(CBS) The headlining figure in the White Sox’s rebuilding process surfaced at the big league level Wednesday night when top-rated prospect Yoan Moncada made his debut with the team, playing second base and going 0-for-2 with a walk.
So how quickly could other key young players of this rebuild follow to the big league level for the White Sox? Maybe late in the season, general manager Rick Hahn said in an interview with Brian Hanley and Barry Rozner on 670 The Score on Thursday morning.READ MORE: Chicago Police Restrict Time Off For Officers; Unclear If Order Is Related To Battle Between City Hall, FOP Over COVID-19 Vaccine Mandate
“There’s a handful of guys, especially at the Triple-A level, who are starting to force the issue a little bit and showing that they’ve mastered most everything that you could hope they would at the Triple-A level,” Hahn said. “Similar to Yoan, it might be time for that next challenge that the big leagues present for a young player. So we’ve had conversations about who potentially could be next and whether it’s August or September, you know, it’s certainly conceivable we could see a couple more young faces up here.”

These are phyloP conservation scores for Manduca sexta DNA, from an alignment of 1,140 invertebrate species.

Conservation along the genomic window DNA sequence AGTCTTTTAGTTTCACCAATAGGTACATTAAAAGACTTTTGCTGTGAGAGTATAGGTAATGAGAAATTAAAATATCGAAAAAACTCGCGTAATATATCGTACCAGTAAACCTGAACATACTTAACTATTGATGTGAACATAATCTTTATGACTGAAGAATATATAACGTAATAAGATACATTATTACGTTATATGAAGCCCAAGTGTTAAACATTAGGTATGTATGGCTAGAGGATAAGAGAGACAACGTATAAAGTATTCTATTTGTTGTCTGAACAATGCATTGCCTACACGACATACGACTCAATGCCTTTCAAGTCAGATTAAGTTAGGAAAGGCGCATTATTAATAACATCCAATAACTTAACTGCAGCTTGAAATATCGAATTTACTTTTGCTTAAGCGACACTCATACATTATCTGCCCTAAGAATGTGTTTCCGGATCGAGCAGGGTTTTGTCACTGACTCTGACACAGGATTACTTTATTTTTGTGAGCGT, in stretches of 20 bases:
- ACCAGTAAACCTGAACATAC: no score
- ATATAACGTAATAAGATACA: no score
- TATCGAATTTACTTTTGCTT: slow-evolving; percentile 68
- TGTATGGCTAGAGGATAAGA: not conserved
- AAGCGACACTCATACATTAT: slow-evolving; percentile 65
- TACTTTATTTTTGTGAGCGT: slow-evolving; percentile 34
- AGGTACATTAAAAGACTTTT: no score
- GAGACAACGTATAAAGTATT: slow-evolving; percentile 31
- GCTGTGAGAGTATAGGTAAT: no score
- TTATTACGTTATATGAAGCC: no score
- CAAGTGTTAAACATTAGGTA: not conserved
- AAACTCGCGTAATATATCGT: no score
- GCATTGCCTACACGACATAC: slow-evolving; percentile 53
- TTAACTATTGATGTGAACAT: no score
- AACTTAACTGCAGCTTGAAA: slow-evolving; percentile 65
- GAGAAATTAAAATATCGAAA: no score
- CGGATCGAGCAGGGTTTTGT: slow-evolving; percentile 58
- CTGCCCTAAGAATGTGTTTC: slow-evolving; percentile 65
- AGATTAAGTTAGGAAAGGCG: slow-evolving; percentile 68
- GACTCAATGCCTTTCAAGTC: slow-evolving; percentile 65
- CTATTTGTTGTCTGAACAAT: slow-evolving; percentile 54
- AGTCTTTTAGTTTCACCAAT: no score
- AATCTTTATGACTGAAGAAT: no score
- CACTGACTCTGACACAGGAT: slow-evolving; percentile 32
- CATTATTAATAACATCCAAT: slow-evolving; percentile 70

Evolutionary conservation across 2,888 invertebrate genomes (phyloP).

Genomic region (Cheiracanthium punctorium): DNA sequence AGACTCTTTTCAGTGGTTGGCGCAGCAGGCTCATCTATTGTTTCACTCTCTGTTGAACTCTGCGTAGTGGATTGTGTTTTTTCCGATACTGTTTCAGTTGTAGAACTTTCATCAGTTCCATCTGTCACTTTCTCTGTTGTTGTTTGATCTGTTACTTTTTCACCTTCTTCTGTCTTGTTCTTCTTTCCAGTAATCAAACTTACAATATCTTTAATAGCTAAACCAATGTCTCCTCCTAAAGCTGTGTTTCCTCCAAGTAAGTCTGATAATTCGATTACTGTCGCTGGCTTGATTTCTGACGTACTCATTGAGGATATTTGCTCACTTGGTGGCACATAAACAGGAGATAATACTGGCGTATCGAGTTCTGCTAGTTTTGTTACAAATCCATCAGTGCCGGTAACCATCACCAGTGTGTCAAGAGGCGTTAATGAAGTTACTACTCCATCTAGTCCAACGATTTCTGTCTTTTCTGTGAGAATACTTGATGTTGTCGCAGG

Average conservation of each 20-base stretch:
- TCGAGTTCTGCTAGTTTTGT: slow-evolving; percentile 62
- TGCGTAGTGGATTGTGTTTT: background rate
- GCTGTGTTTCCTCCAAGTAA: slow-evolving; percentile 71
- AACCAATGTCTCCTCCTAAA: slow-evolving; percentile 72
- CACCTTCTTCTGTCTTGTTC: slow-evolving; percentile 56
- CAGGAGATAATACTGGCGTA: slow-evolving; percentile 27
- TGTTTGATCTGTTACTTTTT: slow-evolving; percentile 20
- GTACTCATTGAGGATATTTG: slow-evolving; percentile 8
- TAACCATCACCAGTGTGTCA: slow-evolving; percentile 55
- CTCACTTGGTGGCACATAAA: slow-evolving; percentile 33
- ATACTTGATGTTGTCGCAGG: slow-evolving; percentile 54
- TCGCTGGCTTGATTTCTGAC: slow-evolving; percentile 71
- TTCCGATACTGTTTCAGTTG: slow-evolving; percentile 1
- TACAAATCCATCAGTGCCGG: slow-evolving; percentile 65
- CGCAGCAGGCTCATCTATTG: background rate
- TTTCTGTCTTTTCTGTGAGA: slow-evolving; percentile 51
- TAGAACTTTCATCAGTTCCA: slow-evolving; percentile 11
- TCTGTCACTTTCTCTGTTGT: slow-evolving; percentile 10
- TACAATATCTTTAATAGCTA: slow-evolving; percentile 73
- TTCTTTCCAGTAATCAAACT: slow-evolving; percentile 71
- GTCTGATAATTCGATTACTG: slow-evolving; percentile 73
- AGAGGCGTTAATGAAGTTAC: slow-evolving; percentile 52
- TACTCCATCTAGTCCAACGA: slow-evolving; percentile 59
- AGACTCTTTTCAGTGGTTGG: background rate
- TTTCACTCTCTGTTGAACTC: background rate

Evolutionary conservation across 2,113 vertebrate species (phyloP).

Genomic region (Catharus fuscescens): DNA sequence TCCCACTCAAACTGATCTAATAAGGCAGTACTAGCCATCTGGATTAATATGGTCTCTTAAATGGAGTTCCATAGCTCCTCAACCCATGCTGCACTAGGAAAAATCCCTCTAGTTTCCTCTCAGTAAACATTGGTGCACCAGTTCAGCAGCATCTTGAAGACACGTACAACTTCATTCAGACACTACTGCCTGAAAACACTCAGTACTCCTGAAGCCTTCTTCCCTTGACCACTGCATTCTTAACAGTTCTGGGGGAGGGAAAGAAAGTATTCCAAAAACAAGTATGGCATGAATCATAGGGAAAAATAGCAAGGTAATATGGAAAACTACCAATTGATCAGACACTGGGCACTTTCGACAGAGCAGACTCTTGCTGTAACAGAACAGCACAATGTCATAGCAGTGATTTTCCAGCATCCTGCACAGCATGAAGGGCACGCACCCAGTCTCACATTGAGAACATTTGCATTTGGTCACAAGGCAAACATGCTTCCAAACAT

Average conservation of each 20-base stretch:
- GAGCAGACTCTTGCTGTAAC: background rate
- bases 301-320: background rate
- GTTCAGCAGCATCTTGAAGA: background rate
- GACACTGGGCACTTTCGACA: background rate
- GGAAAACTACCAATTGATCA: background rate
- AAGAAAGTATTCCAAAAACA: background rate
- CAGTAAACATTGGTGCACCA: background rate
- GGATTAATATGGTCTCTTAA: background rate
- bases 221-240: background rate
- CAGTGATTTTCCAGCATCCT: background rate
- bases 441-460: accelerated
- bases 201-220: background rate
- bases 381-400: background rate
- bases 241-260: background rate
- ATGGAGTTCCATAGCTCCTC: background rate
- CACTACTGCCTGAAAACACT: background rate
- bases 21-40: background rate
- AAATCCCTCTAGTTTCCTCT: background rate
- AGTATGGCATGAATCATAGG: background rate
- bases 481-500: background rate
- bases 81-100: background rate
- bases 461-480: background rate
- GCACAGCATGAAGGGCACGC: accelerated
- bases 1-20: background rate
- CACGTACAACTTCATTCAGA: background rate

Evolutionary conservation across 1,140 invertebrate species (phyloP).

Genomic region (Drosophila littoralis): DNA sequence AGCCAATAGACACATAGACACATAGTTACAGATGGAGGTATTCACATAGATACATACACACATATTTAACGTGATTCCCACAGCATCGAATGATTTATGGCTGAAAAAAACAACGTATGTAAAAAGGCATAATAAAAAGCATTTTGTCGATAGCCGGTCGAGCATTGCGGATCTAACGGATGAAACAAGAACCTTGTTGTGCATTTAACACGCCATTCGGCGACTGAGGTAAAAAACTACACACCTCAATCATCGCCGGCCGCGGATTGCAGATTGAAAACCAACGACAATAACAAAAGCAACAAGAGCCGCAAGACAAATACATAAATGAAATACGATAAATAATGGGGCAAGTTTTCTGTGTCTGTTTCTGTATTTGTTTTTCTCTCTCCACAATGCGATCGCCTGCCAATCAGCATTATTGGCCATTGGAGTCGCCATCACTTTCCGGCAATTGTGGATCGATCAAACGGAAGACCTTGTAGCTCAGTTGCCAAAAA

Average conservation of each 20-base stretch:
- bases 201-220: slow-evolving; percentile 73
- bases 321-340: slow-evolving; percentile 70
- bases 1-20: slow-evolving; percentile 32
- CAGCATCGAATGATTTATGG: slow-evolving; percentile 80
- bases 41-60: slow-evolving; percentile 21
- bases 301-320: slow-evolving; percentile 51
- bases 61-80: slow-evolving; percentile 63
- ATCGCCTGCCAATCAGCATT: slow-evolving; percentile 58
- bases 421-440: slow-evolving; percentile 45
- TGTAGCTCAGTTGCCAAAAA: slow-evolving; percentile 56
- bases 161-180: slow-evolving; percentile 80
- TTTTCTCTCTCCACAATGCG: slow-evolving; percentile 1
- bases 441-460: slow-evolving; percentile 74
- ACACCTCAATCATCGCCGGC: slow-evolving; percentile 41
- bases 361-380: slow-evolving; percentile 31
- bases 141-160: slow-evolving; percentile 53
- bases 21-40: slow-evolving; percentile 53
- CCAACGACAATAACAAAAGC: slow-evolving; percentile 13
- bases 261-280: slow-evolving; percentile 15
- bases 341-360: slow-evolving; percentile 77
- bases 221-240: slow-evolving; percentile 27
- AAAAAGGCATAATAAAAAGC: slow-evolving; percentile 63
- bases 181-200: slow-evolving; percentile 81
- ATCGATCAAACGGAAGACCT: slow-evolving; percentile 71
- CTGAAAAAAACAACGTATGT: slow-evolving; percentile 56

Though Hahn didn’t name names, right-hander Reynaldo Lopez is getting close to big league-ready. He has a 3.78 ERA with 101 strikeouts in 100 innings, and White Sox officials have previously praised his progress and development.
Right-hander Lucas Giolito and right-hander Carson Fulmer would be options as well, with both having previous MLB experience, but they’ve struggled to the tune of a 5.00 ERA and 5.42 ERA this season, respectively.READ MORE: Chicago Weather: A Quiet And Cool Fall Weekend
Hahn stressed that the White Sox won’t adjust a timeline for any prospect just because rosters expand in September.
“It’s more about the individual player than anything with regards to where the big league club is right now,” Hahn said. “It’s nice and it’s different from where perhaps we’ve been in recent years and that we have the luxury to just focus on what’s best for Player X’s development as opposed to, ‘Oh, we have a need here in Chicago, we need an arm tomorrow — who’s the best we can bring to help us win that game?'”
Listen to Hahn’s full interview below.MORE NEWS: Amid Critical CPS School Bus Driver Shortage, One Company Uses Halloween Event As Recruiting Tool